When we propose the importance of PIL/ikigai, it is neces-
sary to discuss preliminary evidence. The frontal lobe, which
has synaptic connections with other areas of brain, is more
developed in humans than other mammals. The functions in-
clude mental integration, planning for voluntary activity, and
ambition (Brodal, 1998). This suggests that PIL/ikigai corre-
lates with a frontal lobe function. The synaptic connections are
strengthened by repeated secretion of neurotransmitters such as
dopamine and β-endorphin which correlate with intrinsic moti-
vation and/or pleasure (Atkinson et al., 1996; Carlson, 2007;
Hawkes, 1992; Levinthal, 1988; Martin et al., 2009; Solomon et
al., 2011). The critical period of prefrontal lobe development is
adolescence (Atkinson et al., 1996; Brodal, 1998; Smith et al.,
2003), during which the synaptic connections and the function
of the organ develop more rapidly compared to other growth
periods (Brodal, 1998; Brown et al. 2001; Korelitz & Ernst,
2009; Mesulam, 2002).
Stress can have a psychological, physical or chemical etiol-
ogy, resulting from human relations, a change of environmental
temperature, restraints, hemorrhage, vulnus, or infusion of va-
rious drugs (e.g., Selye, 1936, 1973). Any kind of stress can
cause anxiety (e.g., Ishida & Okada, 2011a; Ishida & Okada,
2011b) and influence the autonomic nervous function control-
ling homeostasis, as stated by Cannon (1939). Selye (1936,
1973) proposed that any kind of stress induces a non-specific
response in the internal organs, such as adrenal cortex hyper-
trophy. The response process has three stages: the alarm reac-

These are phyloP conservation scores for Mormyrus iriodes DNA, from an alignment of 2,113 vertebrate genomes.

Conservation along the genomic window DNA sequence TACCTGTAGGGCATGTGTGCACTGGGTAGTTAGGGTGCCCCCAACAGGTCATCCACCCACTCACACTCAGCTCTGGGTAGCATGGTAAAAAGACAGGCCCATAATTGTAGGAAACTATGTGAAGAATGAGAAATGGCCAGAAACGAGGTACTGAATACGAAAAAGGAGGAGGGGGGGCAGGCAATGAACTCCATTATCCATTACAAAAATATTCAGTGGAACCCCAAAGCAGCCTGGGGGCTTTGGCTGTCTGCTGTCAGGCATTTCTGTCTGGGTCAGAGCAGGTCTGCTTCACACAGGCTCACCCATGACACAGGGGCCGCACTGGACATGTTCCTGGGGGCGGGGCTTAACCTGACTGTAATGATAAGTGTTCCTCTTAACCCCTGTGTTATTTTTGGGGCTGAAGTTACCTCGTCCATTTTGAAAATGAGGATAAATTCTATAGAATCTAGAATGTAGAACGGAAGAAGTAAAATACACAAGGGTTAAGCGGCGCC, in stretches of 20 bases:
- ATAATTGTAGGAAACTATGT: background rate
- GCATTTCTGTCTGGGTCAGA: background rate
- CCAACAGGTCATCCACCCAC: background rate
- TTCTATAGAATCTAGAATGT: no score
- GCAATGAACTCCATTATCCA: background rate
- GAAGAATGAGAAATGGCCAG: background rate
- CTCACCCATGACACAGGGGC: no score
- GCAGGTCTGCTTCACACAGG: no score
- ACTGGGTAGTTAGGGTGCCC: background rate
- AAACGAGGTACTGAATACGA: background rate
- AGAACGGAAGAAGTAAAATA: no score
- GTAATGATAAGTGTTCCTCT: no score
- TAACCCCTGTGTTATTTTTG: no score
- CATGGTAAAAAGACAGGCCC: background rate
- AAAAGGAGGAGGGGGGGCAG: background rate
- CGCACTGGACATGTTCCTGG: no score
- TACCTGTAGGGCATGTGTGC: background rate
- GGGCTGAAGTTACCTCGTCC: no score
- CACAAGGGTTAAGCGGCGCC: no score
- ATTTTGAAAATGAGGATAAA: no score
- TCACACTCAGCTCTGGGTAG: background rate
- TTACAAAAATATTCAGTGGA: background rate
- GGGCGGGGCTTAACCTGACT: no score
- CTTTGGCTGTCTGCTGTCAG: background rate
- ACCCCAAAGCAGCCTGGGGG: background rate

tion, resistance, and exhaustion. Prolonged exhaustion leads to
This evidence shows that mind, brain function and chemical
traits of neurotransmitters are correlated with each other.
Development of PIL/Ikigai
Infants and young children are emotionally and psychology-
cally protected by parents and teachers. Older children and
adolescents are progressively separated from parental support
and exposed to real society. Real society offers multiple stimuli
that create serious stress; therefore the basic ability to cope with
stress occurs during adolescence. Adolescence is a critical pe-
riod for development of the frontal lobe and PIL/ikigai (Brodal,
1998; Brown et al., 2001; Korelitz & Ernst, 2009; Martin et al.,
2009). During adolescence every person has a chance to estab-
lish basic techniques for coping with stress, i.e., PIL/ikigai. The
establishment of PIL/ikigai during adolescence parallels, Rous-
seau’s proposal (1762) that adolescence is a period of “second
birth” compared with physiological birth.
We clarified that positive experiences, such as sympathetic
attitudes from others, affection for persons and events and
spending time in beautiful natural surroundings helps to deve-
lops PIL/ikigai (e.g., R. Ishida, 2008a). We also clarified that
motivation that is based on a strong need for approval, which is
then reinforced by excessive expectations from parents and
teachers, decreases PIL/ikigai (Ishida & Okada, 2011a). Future
research is needed to test the hypothesis that PIL/ikigai deve-
lops during adolescence.
Persons with or without PIL/Ikigai
Educators propose that every person should have a personal
philosophy that shapes and guides their contributions to society.
In other words, a strong PIL/ikigai helps individuals, their chil-
dren and strengthens the development of society (The Fuku-
shima Minyu, January 18, 2012). Regardless of occupation, age,